The last thing you’d want to think about is your own death. But the fact is–death is inevitable. While it’s a difficult topic to process, it’s a good thing to be prepared and plan ahead for when the time comes. Ask yourself these questions: How will my family pay for my funeral expenses? How will they get by without me? Who’s going to take care of all of the debt that I leave behind? Not sure of the answer? Well, one way is through life insurance. Consider these life situations:
- You’re single – Life insurance isn’t just for those with a spouse and children. It can make sense for reasons such as: your debts have cosigners, someone else is depending on you for their financial future like aging parents or a family member with special needs, you own a business with partners, and more.
- You’re married – We’ve all probably joked about being one another’s wallet when in reality, it’s true. Married couples are partners in life and partners when it comes to sharing and handling expenses. Think about the consequences your spouse may face if they’re losing an income.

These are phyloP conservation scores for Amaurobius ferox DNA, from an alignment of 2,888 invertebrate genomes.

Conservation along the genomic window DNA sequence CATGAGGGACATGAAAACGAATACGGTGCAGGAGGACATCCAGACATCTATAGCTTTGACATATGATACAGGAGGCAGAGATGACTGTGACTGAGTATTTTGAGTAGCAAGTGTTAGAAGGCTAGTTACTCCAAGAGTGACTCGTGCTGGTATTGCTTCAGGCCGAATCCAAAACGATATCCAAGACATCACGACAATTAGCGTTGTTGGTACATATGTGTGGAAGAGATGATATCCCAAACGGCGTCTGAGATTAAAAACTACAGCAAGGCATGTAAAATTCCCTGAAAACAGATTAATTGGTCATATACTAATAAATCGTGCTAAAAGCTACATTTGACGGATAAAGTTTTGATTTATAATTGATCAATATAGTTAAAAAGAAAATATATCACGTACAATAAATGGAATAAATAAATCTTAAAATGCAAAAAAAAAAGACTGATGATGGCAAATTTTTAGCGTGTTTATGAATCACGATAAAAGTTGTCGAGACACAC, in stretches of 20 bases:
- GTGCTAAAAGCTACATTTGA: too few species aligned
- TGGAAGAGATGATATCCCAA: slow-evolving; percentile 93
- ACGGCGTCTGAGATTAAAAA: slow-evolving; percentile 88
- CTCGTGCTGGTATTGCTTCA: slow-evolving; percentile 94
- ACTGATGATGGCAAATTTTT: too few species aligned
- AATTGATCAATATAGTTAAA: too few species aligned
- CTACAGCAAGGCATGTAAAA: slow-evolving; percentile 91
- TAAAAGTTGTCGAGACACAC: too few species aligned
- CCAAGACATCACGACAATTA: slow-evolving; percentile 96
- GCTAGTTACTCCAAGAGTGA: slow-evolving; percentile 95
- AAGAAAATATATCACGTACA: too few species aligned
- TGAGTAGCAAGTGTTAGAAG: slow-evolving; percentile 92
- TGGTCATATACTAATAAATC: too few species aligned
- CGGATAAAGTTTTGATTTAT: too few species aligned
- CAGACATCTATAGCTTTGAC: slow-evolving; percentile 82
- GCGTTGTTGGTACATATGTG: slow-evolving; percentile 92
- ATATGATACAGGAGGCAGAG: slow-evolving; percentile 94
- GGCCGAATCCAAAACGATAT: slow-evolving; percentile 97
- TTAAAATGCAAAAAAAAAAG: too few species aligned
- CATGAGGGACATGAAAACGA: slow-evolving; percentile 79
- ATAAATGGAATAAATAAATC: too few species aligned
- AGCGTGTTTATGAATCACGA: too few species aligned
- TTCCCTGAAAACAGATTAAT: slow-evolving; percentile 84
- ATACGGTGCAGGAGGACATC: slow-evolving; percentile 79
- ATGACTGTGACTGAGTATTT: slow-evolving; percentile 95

- You have children – Remember, life insurance isn’t for you–it’s to provide for your loved ones in the event of your death so that your spouse and children can maintain the lifestyle they’re accustomed to. It’s a surefire way to also help fund your children’s college or to leave an inheritance.
The people in your life rely on you for so many things and that doesn’t exclude financial security. No retirement plan is complete without life insurance. Get in touch with us today. We want to hear your concerns and help you design a comprehensive strategy to ensure you and your loved ones are protected.
The content within this document is for informational and educational purposes only and does not constitute legal or tax advice. Customers should consult a legal or tax professional regarding their own situation. This document is not an offer to purchase, sell, replace, or exchange any product. Insurance products and any related guarantees are backed by the claims paying ability of an insurance company. Insurance policy applications are vetted through an underwriting process set forth by the issuing insurance company. Some applications may not be accepted based upon adverse underwriting results.